Is he wearing infinite blinders along with a special set of earplugs that deaden the auditory nerves?
With the netroots in a frenzy over Obama's perceived vacillation on the Iraq War after two speeches in one day and now a op-ed column intended to make sure everything is clear, Gailey puts the focus on McCain.
And here's the kicker. After leading off with the header "So long, maverick; hello panderer," Gailey forgets to include any concrete examples of McCain's supposed pandering. No, I'm not kidding. Gailey leads off by criticizing McCain for his foreign policy emphasis (that is, Iraq) rather than on economic policy. Those blinders and earplugs must be doing their work well. McCain has emphasized a robust and realistic energy policy that includes a key component favored by voters: Drilling domestically for fuel. Gailey might have used that as an example of McCain's pandering if he hadn't started out by suggesting that McCain was ignoring domestic policy. Come to think of it, what kind of pandering can a candidate really do in the first place by emphasizing foreign policy? Wouldn't pandering work much better with an emphasis on domestic policy?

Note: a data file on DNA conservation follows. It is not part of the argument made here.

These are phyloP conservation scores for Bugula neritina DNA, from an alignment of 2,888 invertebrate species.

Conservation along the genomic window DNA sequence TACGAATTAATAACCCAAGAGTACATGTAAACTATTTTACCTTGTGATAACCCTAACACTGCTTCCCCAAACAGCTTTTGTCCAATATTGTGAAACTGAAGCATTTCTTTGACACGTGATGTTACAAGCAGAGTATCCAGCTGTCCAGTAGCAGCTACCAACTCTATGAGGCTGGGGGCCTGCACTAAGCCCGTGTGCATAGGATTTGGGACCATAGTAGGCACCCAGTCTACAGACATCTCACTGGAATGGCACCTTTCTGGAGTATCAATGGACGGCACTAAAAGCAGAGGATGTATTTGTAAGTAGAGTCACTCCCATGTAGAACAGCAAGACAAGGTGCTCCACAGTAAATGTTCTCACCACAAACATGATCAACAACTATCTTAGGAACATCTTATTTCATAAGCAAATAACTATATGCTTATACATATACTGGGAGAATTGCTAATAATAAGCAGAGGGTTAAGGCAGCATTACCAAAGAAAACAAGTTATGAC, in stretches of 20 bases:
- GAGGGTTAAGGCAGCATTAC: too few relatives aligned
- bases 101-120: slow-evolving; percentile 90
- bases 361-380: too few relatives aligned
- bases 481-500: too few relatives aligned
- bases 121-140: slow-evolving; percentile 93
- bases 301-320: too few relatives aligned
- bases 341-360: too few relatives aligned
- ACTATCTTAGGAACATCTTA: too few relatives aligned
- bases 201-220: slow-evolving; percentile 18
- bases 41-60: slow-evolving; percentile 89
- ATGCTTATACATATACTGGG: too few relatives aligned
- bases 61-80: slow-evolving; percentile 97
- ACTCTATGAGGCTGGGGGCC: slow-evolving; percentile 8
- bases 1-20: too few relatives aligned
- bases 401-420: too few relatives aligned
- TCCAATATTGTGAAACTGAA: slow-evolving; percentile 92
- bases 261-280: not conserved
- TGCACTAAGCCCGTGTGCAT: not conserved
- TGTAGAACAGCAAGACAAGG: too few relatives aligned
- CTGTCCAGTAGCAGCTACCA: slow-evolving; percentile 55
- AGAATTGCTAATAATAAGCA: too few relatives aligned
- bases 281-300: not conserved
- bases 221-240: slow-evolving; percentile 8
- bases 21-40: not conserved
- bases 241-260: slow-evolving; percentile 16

The Arizona Republican, who once said economics was not his strong suit, has been struggling to convince voters that he feels their economic pain, which he proposes to ease with more tax cuts, deregulation and trade.If McCain really wanted to pander on the economy then wouldn't he be better served to say that he would raise taxes only on the very rich or something like that?
That's it. Gailey's impotent salvo is spent. The rest of his column is a mix of dopey criticisms of McCain that have nothing specific to do with pandering, unless we count Gailey pandering to his fellow progressive editors and staff.